I keep turning back to this statement made by President Barack Obama yesterday only because, despite how large or little effect it might have on the world, it strives to be such an inspiring glimmer of hope:
"Markets will rise and fall," said President Barack Obama on Monday, in an attempt to inject some seriously-needed optimism into the economy. "But this is the United States of America. No matter what some agency may say, we have always been and always will be a Triple-A country."
Obama made the statement amid a troubled global market on Monday, as shareholders sold their stock en masse, affecting everything from the major exchanges down to newly public tech companies.
On Tuesday, however, those same companies and organizations appeared to be recouping some of their losses.
LinkedIn, for example, had suffered the most drastically yesterday, dropping $15.89 to $75.47 per share (-17.39 percent). In today’s reversal of fortune, though, LinkedIn saw its shares rise $8.00 (10.60 percent) to $83.47. That’s still a lot lower than the $110.28 peak seen in late July, but it’s a potential start.
Most other new tech IPOs saw their stock recovering after a rough Monday. In after hours trading, Demand Media more than made up for its $0.90 loss yesterday, rising $1.53 to $10.51. Similarly, HomeAway erased its $0.57 loss yesterday by rising $2.91 to $34.58. Zillow nearly recouped yesterday’s $2.07 decline, today rising $1.87 to $27.96.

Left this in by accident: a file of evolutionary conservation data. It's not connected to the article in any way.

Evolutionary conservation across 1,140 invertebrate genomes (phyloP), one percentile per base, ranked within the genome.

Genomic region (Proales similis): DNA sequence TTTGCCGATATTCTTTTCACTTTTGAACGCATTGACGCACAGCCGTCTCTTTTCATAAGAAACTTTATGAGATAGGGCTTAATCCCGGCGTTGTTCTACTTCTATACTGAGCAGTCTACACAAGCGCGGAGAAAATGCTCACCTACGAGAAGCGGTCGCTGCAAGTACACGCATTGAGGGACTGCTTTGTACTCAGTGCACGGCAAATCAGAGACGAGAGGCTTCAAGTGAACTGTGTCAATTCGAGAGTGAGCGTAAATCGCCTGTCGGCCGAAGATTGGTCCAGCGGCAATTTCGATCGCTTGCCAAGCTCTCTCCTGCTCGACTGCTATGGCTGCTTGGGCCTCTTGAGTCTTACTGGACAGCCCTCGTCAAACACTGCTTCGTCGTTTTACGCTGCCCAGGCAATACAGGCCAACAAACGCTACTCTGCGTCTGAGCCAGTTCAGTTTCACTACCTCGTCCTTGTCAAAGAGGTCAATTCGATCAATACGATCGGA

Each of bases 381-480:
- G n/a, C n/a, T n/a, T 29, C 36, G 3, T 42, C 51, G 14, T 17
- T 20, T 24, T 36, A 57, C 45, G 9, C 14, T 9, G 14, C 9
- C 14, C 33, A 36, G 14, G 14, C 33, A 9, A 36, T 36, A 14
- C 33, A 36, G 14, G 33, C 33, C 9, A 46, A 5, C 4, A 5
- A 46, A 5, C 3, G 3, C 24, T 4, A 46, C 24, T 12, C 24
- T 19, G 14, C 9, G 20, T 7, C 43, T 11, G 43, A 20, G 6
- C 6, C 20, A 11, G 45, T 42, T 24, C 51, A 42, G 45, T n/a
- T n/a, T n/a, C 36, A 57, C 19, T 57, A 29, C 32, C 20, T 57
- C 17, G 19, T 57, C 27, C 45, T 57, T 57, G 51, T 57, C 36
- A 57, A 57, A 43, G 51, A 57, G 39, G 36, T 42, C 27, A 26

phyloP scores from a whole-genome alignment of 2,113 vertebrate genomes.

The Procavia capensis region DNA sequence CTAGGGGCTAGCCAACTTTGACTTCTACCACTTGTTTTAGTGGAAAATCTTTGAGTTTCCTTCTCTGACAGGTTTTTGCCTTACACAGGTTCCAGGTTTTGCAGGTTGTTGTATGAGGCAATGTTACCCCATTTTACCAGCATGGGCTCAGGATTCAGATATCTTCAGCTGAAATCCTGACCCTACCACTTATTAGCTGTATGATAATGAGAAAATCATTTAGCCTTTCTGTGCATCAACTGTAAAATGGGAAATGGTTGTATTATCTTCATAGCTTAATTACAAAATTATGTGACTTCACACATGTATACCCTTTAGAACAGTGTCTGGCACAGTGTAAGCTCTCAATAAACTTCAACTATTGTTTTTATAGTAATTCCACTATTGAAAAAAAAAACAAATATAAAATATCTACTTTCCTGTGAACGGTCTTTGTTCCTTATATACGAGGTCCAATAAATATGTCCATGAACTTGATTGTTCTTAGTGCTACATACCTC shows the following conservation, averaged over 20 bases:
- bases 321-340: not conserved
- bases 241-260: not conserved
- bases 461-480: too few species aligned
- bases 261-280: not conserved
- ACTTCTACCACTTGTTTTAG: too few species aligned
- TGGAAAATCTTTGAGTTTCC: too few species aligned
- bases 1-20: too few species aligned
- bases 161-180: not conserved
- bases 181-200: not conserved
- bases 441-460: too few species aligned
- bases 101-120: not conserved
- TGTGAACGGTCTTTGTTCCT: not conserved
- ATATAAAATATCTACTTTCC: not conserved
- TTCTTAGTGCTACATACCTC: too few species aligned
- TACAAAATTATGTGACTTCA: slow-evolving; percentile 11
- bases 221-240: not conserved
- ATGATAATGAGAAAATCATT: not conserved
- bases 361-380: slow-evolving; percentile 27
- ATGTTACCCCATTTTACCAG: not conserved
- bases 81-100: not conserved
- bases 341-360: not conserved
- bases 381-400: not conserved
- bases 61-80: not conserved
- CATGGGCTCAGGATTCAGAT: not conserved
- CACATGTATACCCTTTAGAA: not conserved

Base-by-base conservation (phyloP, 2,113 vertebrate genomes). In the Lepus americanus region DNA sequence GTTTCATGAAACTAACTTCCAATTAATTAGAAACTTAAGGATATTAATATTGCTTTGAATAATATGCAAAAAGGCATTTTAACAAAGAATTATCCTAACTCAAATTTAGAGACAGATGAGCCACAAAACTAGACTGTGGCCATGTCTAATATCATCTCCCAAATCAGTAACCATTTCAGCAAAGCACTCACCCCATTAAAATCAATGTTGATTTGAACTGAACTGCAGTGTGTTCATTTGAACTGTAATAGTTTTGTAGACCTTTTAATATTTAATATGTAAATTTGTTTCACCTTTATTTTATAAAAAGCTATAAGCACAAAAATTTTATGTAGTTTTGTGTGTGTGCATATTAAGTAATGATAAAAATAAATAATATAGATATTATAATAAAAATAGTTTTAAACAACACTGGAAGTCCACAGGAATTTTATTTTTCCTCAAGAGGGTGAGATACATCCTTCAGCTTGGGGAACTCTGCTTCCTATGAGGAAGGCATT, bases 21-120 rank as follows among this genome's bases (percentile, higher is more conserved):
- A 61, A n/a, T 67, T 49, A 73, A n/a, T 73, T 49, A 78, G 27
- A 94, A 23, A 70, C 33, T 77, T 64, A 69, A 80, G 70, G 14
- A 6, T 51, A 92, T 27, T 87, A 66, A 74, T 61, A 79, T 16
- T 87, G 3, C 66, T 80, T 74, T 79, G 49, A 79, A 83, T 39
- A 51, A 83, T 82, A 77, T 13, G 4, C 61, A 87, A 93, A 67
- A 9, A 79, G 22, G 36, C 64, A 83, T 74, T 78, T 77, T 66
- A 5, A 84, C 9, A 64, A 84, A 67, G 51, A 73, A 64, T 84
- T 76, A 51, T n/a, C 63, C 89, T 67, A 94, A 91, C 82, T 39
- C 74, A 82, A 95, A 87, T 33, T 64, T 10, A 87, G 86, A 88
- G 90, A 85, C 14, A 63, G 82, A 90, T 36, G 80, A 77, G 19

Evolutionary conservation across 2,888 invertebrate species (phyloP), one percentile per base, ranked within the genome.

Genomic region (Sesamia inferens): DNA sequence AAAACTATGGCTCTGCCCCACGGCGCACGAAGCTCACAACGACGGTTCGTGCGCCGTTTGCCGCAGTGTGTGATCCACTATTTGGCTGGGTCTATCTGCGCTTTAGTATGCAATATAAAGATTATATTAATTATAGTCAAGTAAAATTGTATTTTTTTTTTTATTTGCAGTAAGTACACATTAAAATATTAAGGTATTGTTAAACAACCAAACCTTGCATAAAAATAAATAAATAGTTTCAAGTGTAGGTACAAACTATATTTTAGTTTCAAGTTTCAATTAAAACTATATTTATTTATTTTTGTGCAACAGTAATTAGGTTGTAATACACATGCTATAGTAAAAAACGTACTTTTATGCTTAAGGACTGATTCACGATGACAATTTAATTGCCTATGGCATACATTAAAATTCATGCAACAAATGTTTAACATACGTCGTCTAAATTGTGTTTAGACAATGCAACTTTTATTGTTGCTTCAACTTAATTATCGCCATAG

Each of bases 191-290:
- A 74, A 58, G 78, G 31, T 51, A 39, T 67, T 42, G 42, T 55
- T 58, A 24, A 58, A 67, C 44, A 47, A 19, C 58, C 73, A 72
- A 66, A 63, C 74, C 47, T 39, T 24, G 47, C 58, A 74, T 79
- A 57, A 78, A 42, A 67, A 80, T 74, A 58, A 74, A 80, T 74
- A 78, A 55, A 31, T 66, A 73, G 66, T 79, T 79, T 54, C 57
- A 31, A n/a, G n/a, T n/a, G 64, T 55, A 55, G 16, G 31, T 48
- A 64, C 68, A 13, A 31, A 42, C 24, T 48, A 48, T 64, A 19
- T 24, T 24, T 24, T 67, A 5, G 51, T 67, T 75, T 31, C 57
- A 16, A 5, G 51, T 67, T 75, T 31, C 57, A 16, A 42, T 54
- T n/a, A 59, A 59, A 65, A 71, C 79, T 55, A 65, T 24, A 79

International tech stars Renren and Yandex each had a harder time making up for their stock drops. Renren stock rose $0.58 (after decreasing yesterday $0.87) and Yandex stock rose $2.72 (after decreasing $3.79).
The only company that we reported on yesterday still seeing red is Pandora, which on Tuesday saw its shares continue to drop by $0.76 (-6.08 percent). With Pandora, the complications run deep, as a swarm of competitors from Spotify to Apple vie for a chunk of the rapidly transforming music and technology crossroads.
While, indeed, the markets will rise and fall, it must be comforting for these companies to see that the frantic sell-off from yesterday does not have as strong legs today.